Miss Atomic Bomb 1953 is the story of Jack and Lily. He’s a no nonsense rancher who served in WWII and Korea and just wants a little peace working the ranch his family has called home for decades. She’s a mob princess caught between two warring families who just wants a home of her own. When they meet at the Miss Atomic Bomb Pageant, sparks fly. Can their love survive the plans her family’s made for her?
Where did your inspiration for the book come from?
At RWA in San Diego a group of us, include BA McIntosh, went out for lunch and out of nowhere she said “let’s write an anthology.” We were all from Las Vegas and decided to set the anthology here and then we came up with the idea of every writer taking a decade. I volunteered to do the 1950s. When I started my research I saw a picture of the first Miss Atomic Bomb and off I went.
Did you outline the story, or dive right in?
I dove right in.
How did your characters come to life?
I’m never sure where my characters will take me. When I start writing I usually only know where they are in the first scene of the story and what the darkest moment in their life was before the story began. Since I’m a pantser I let my characters tell me their story. Once I get going on their story they do a fabulous job of letting me know what they are all about. Lily and Jack both came into clear focus in each of their first scenes. Sometimes, my characters really make me work for their story, but Lily and Jack practically wrote it for me.
Did you do any cool or interesting research for this story? What did you learn?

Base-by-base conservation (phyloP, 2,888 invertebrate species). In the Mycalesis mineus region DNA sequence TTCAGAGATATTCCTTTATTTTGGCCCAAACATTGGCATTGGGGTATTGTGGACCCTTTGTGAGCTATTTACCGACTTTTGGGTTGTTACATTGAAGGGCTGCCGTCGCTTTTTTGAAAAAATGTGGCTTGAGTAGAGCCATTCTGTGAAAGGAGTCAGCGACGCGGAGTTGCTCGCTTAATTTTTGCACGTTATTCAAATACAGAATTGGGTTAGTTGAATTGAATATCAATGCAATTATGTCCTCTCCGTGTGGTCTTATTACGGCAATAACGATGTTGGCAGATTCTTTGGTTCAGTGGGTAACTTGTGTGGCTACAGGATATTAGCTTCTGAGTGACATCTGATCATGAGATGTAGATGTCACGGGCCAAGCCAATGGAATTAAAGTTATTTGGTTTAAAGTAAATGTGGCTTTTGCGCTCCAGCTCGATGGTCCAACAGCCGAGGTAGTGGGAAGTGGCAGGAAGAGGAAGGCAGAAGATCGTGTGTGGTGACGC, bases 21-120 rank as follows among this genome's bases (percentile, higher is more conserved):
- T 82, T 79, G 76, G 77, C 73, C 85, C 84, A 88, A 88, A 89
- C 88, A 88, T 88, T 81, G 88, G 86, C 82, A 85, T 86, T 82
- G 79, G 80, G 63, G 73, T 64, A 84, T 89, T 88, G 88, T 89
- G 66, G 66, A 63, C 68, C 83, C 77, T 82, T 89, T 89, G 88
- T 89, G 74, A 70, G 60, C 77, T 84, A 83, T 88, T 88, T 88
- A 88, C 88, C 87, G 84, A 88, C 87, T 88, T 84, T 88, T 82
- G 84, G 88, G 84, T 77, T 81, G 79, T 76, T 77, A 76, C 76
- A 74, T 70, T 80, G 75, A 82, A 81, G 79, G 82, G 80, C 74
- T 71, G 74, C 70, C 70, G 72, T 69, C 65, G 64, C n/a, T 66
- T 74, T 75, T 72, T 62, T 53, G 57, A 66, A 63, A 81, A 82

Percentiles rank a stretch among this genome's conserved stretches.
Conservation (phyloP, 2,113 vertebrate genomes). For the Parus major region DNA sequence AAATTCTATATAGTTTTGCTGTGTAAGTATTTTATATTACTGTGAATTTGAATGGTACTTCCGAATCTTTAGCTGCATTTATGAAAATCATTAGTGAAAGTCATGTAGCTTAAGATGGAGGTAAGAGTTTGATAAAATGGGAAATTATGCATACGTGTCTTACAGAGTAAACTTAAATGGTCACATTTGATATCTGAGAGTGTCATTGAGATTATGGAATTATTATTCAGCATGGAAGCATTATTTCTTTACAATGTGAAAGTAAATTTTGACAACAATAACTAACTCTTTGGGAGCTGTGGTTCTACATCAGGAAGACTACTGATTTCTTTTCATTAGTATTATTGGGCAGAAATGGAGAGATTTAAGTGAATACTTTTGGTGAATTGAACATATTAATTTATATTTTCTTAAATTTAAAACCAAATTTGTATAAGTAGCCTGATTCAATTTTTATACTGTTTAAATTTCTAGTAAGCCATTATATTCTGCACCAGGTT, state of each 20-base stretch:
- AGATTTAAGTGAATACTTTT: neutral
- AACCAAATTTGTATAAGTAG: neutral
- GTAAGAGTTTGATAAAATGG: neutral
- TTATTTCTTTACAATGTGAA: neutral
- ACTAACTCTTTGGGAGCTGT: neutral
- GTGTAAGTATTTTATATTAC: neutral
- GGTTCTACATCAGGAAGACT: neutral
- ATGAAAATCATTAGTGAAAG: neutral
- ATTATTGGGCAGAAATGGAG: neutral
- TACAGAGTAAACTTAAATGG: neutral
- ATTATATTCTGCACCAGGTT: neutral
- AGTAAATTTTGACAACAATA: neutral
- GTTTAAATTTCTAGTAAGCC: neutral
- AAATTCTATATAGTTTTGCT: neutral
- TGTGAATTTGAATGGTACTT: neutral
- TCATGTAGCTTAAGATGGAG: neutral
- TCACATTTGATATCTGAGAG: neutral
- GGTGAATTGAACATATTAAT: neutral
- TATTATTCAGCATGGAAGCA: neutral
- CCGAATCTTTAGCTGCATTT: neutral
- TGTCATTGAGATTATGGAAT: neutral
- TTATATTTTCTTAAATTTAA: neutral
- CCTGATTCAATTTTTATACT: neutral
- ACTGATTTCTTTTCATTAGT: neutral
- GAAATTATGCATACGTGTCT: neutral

As a transplant to Las Vegas, I really enjoyed learning more about my adopted city. One of the most interesting aspects of my research was the history of ranching in the area. People don’t think of Las Vegas as a location where ranching could be successful, but up until the casinos really started to take over there were a lot of successful ranchers in the area. The development of the city was fascinating to me, and finding the photographs from the 1950s and seeing just how much had changed was amazing.
What was your favorite part of working on this story? What was the most challenging?
My favorite part was working with some of the other authors in the anthology on plotting issues. Having their feedback and being able to share mine with them was a great experience and a lot of fun. The most challenging aspect was telling a complete story in 15,000 words or less.
What’s next for this story – is it part of a series? When does it come out?
It’s interesting. I usually think in series, but this one started as a stand-alone for the anthology. However, my partner in crime, BA McIntosh, turned to me one day and said the heroine’s sister from her story wanted to have her story told, too. My hero, Jack, has six brothers and a sister. So, next up is a duet of novellas which will include a sequel to Miss Atomic Bomb 1953, Love Comes After. It’s the story of Jack’s brother, Deke, and Lily’s stepsister, Siobhan. They are two wounded souls who’ve lost everything and are trying to pick up the pieces. The duet will be out in the Spring, likely May. I think, before too long, the rest of Jack and Deke’s siblings will let me know they’re ready for their stories to be told. Also, Deke’s story includes the origins of a motorcycle club in Las Vegas and there’s a contemporary series involving the club that’s going to have to be written. In fact, Sin City Romance Writers, the group that published the anthology, is doing a Christmas Anthology and I think you’ll be seeing a story involving Deke’s grandson and the modern day MC.